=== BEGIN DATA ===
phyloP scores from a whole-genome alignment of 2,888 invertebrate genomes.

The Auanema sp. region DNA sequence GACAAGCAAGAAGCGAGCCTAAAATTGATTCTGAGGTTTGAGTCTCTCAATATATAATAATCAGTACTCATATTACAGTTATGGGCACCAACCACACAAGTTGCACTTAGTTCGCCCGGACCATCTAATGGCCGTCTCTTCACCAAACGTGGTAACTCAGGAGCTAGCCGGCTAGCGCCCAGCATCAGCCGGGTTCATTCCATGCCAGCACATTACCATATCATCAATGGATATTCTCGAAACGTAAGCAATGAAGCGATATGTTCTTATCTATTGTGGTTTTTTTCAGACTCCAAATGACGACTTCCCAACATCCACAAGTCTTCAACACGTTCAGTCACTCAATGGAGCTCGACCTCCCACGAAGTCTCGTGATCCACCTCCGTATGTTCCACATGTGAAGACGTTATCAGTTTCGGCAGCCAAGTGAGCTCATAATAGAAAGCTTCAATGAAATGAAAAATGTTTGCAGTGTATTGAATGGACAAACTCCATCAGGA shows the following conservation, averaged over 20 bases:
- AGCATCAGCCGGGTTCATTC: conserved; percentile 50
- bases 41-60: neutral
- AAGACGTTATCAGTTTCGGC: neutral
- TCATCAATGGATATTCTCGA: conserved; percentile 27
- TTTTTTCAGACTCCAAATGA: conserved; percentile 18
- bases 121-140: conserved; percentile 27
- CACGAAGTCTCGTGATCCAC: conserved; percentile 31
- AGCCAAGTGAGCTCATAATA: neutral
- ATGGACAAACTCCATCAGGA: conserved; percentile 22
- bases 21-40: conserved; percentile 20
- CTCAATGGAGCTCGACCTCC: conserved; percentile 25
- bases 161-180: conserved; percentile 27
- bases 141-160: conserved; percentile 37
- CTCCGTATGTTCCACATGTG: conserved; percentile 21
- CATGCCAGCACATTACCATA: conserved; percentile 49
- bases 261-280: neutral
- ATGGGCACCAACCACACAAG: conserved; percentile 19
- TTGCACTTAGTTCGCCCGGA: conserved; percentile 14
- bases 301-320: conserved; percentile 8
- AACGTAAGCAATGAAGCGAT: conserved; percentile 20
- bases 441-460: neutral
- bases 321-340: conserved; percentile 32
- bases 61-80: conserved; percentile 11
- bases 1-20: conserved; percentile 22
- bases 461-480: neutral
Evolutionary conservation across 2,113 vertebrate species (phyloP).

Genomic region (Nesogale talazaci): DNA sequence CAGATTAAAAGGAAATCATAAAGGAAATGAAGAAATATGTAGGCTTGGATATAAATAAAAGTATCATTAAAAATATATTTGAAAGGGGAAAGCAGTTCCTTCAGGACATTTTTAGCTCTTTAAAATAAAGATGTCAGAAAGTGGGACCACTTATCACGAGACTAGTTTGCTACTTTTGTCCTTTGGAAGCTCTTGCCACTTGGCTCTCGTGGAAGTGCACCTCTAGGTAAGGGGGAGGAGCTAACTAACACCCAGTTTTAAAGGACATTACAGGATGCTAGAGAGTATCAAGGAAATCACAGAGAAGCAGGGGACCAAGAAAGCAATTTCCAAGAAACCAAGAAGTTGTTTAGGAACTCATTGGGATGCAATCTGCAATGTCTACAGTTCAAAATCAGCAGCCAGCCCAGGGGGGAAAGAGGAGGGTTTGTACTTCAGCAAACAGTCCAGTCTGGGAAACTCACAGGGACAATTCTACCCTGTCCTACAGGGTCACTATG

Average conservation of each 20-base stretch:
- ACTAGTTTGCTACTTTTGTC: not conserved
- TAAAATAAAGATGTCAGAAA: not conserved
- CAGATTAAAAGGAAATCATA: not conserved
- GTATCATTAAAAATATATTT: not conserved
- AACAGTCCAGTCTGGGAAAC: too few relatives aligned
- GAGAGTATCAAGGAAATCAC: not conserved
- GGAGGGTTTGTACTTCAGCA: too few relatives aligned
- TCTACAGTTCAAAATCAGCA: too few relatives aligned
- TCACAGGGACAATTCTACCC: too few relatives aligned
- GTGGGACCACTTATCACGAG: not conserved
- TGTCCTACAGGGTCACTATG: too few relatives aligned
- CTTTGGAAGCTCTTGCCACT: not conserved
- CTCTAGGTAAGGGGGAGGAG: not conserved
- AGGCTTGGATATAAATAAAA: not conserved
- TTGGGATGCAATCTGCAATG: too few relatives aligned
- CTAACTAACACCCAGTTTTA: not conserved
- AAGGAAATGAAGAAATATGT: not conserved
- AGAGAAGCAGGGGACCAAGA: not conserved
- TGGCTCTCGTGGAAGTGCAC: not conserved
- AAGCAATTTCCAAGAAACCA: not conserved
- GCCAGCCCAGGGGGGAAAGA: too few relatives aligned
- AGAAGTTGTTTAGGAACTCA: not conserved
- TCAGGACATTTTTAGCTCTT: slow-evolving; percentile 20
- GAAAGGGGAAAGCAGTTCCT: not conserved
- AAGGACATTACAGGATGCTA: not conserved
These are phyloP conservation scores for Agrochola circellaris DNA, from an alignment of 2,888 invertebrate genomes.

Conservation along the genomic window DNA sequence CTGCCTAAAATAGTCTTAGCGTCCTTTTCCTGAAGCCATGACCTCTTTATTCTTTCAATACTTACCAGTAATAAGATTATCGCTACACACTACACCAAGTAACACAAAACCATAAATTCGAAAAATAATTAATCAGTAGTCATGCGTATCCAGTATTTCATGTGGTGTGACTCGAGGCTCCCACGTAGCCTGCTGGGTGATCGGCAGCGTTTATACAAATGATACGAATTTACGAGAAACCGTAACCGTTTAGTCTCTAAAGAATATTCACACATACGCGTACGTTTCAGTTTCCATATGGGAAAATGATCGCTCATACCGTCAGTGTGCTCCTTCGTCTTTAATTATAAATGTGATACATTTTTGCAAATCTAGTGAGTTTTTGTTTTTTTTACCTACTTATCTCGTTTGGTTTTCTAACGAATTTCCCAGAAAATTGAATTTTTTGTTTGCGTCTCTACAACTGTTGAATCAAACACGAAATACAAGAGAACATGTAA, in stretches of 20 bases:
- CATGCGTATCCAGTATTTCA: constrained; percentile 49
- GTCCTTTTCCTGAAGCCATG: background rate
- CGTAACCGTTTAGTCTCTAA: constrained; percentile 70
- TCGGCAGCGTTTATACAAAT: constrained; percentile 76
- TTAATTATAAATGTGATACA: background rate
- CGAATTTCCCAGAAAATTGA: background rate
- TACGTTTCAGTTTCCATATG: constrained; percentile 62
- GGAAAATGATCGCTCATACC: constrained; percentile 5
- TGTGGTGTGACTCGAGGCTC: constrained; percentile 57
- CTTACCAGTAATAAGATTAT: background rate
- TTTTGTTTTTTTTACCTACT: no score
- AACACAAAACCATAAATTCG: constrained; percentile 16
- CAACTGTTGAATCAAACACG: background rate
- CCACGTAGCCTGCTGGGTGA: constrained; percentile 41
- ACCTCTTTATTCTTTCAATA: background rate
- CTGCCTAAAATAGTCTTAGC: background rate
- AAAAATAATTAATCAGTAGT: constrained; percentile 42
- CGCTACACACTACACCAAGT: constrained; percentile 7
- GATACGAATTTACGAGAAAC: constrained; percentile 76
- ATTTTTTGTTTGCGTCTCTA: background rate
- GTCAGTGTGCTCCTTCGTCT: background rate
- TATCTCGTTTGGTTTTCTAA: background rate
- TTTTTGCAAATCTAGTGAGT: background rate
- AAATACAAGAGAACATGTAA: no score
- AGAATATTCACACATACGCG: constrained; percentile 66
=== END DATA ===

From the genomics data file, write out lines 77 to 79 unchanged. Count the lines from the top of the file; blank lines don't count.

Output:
- ATTTTTTGTTTGCGTCTCTA: background rate
- GTCAGTGTGCTCCTTCGTCT: background rate
- TATCTCGTTTGGTTTTCTAA: background rate